As a homeowner, it’s important to understand how your taxes are impacted if you sell your home. Before you pack up and move, here’s how putting your house on the market makes a difference on your tax return.
1. Not all gains are taxable income.
If you make a profit when you sell your home, there’s a chance not all of that money is taxable. As long as you meet certain qualifications, you can exclude up to $250,000 of the profits (up to $500,000 if you’re married filing jointly). Those qualifications are:
- You owned the home as your primary residence during at least two of the last five years before the date of the sale.
- The home wasn’t acquired through a like-kind exchange during the past five years.
- You didn’t claim an exclusion for the sale of a home during the two years prior to the date of the sale of the home of the gain you’re now trying to exclude.
2. You may qualify for a reduced exclusion.
In the event that you don’t qualify to exclude the full amount of your profit, a portion may still be tax-free.
For example, let’s say you only lived in the home for one year before you sold it, and therefore, don’t pass the two-out-of-five-years residency test. A reduced exclusion is available if you sold the home because of a change of employment, change of health or because of other unforeseen circumstances, like a divorce or the birth of multiple babies from one pregnancy. If you need to change houses because you don’t have enough room for your growing family, the IRS still allows you to exclude some profit – it’s just a little less than the full exclusion amount.
3. Not all home sales need to be reported on your tax return.
When you sell your home, you can sign an affidavit or statement stating you won’t have taxable gain from the sale. Once you sign that form, the closing agent typically won’t send Form 1099-S, Proceeds from Real Estate Transactions, to you or the IRS reporting the sale. In that case, you don’t have to report the sale on your tax return either.
However, if you do receive Form 1099-S, you must report the sale of your home on your tax return. And, yes, that’s true even if you don’t have to pay tax on the gain.
4. A loss on the sale of the home is not deductible.
If you sell your house at a loss, it is considered a personal loss. Unfortunately, you can’t take a tax deduction on that loss.
5. If you pay tax, you may have a long-term gain.
A gain only qualifies as a long-term capital gain if you owned the home for more than one year.
6. Long-term gains tax rates are lower than short-term.
Long-term capital gains tax rates for 2017 are 0 percent, 15 percent or 20 percent. The rate applied to your capital gain depends on your income tax bracket. The breakdown looks like this:
High-income taxpayers must pay an additional 3.8 percent tax on certain investment income. That includes any gain from the sale of a residence that is not excluded from income. For this purpose, a high income taxpayer is a taxpayer with a modified adjusted gross income of more than $200,000 ($3250,000 if married filing jointly).
7. You may have to pay back your First-Time Homebuyer Credit.
If you purchased a home in 2008 and took advantage of the First-Time Homebuyer Credit, you may have to pay back a portion or all of that credit when you sell the home.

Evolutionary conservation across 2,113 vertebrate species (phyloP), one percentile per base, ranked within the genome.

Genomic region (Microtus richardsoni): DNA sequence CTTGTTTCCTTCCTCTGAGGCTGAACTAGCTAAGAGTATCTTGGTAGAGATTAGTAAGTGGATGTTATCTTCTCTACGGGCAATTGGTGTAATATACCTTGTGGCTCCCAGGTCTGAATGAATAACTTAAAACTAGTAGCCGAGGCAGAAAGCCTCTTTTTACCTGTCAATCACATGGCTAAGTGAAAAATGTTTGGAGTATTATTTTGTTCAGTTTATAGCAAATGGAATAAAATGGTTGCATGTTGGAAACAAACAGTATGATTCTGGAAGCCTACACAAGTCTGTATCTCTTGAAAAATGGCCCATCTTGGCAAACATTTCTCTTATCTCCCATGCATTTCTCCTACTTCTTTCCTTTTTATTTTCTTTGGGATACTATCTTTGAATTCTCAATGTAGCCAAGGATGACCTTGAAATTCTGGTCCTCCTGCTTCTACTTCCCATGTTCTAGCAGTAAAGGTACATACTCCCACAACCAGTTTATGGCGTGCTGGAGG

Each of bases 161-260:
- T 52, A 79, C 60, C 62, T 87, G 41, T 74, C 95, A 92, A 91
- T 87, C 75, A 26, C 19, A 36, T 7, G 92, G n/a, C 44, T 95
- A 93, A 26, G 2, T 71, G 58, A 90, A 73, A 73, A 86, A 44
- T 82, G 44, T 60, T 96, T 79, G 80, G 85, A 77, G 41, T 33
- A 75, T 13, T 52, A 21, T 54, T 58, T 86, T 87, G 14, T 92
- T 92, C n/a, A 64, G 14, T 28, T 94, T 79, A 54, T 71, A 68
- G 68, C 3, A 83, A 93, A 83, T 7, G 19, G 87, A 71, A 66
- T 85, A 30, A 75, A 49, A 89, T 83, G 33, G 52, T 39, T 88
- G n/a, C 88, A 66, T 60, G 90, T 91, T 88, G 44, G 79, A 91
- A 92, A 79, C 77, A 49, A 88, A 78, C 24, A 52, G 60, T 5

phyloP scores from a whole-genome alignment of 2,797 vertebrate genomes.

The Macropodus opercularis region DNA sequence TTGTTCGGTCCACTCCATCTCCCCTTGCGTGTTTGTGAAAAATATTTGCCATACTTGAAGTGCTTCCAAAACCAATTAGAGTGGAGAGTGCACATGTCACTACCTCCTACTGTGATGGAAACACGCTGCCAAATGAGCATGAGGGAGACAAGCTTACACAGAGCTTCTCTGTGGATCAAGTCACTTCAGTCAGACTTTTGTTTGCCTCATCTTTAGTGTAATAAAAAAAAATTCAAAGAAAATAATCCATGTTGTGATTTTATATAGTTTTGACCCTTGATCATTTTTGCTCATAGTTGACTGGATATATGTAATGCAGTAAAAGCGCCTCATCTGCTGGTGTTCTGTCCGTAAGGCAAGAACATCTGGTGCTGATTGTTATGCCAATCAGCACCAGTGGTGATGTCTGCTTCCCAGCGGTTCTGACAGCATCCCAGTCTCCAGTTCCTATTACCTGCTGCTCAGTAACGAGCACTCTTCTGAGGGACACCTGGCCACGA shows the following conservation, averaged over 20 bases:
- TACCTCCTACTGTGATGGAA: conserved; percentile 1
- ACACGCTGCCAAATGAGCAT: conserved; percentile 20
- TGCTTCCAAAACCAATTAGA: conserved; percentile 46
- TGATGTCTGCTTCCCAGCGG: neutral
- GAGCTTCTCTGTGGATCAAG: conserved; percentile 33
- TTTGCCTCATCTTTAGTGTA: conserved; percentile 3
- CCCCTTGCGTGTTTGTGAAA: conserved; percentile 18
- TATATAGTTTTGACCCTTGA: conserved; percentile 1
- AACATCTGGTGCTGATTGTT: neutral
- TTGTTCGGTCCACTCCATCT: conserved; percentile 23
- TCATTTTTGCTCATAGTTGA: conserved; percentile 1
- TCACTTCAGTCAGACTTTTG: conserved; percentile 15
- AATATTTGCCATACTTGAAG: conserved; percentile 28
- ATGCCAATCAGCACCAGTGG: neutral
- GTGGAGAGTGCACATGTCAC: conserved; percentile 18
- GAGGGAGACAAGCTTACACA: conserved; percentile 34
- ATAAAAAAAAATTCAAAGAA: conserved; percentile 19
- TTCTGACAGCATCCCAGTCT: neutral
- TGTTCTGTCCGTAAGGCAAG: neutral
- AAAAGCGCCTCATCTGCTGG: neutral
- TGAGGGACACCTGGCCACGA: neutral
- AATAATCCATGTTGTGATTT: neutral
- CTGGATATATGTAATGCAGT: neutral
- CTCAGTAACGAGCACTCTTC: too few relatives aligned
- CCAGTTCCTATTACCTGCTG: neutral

The same is true if you purchased the home in 2009 or 2010 and sold it or stopped living in it before the end of 36 months.
In either case, you must pay back the smaller of these two amounts:
- Your gain on the sale of the home
- The amount of your credit reduced by any repayments – if the credit was from 2008
- The amount of credit you received – if the credit was from 2009
Under a couple different circumstances, you may qualify for an exception to paying back the credit. For instance, if you didn’t have a gain on the sale of the home, you don’t have to pay the credit back.
8. If you live in two homes, only one is eligible to exclude form your income.
You can only exclude the gain on the sale of your main home. That means the home you live in the most during the year.
It’s generally the place you receive your mail and the address you list on your identification or with billing companies. You can also consider where you bank or where you are a member of clubs or religious organizations.
9. If you didn’t live at the home, you may have to pay tax on your gain.
If your house value increased when you didn’t live in it, you may be liable for taxes on at least part the gain. For example, if the property was used as a rental house, you can’t exclude any gain from your taxable income starting at the time you rented it. To determine the amount of gain you can’t exclude, you should assume the property has gone up in value evenly during the time you owned it.
10. You can choose not to exclude the gain from a sale.
If you expect to sell another primary home within two years, you may want to consider claiming the gain on the sale of your current home instead of excluding it. You can only claim an exclusion on the sale of your main home once every two years.
Depending on your specific sale, it may be more beneficial to claim the current gain as income. You can then use the exclusion on the future sale of your main home.
11. To exclude the gain, you don’t have to buy a home of greater value.
You are no longer required to purchase another home after you sell in order to exclude the gain.
12. Update your address with the IRS.
Whenever you sell your home, update your address with the IRS by filing Form 8822, Change of Address. That is especially important if you expect correspondence from the IRS, such as a tax refund in the mail.